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FOR IMMEDIATE RELEASE
October 31, 2002
State Opposes Satellite TV Merger


SEATTLE -- Washington joined 21 other states and territories, the District of Columbia and federal regulators today in formally opposing the proposed merger of the country's two main satellite television services.

In papers filed in U.S. District Court for the District of Columbia, the states and the U.S. Department of Justice Antitrust Division argue that allowing the merger of EchoStar, parent company of DishTV, and Hughes Electronics, owner of DirecTV, would result in a company with virtual monopoly control over the satellite television market.

"Satellite television's attraction is the choice of programming it offers consumers," said Attorney General Christine Gregoire. "This proposed merger would strip consumers of their most fundamental choice and leave them with one company with near total control over price and selection."

Regulators say that although satellite television competes for customers with cable television operators, its ability to transmit fully digital, high-definition signals make satellite television a market of its own.

Furthermore, cable television has not reached some rural areas in the state, where consumers are wholly dependent on satellite television.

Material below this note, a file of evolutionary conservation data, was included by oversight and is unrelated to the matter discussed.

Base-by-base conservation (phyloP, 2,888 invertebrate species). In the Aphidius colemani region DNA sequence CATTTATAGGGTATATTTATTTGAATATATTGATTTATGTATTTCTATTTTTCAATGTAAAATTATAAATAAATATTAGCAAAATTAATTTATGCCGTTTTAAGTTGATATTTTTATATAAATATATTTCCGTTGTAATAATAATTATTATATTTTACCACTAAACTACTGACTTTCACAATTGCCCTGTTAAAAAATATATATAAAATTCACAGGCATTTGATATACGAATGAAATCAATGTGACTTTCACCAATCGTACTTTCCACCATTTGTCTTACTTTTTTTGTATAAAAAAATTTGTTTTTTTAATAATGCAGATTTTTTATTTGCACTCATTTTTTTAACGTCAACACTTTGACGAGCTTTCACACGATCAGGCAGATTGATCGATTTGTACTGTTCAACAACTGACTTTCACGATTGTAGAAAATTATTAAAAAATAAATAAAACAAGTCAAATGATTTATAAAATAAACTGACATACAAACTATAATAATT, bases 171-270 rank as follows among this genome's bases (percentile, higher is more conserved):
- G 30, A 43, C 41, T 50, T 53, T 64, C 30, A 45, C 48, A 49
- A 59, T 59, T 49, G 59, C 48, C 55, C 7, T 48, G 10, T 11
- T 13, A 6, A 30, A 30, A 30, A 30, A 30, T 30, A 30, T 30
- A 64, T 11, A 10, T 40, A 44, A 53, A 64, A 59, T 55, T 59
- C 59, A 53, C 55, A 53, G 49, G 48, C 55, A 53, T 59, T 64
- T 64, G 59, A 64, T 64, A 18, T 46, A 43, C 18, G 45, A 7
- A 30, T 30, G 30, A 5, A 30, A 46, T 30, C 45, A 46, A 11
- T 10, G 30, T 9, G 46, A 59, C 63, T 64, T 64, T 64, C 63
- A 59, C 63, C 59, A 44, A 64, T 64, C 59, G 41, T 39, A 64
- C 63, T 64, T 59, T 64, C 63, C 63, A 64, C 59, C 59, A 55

The proposed merger has been preliminarily rejected by the Federal Communications Commission, which ruled that combining EchoStar and DirecTV would reduce competition for pay TV services. A formal hearing is set on that issue for later this year.

Currently, the two companies reach 18.2 million subscribers, more than 95 percent of the U.S. satellite television market.

In an effort to make the proposal more acceptable to regulators, EchoStar proposed selling or leasing satellite-transmission capability to Cablevision Systems Corp., a New York-based cable television operator that plans to enter the satellite television market.

Market analysts, however, say it is highly unlikely that Cablevision would be able build itself into a viable competitor quickly enough to satisfy federal and state regulators.

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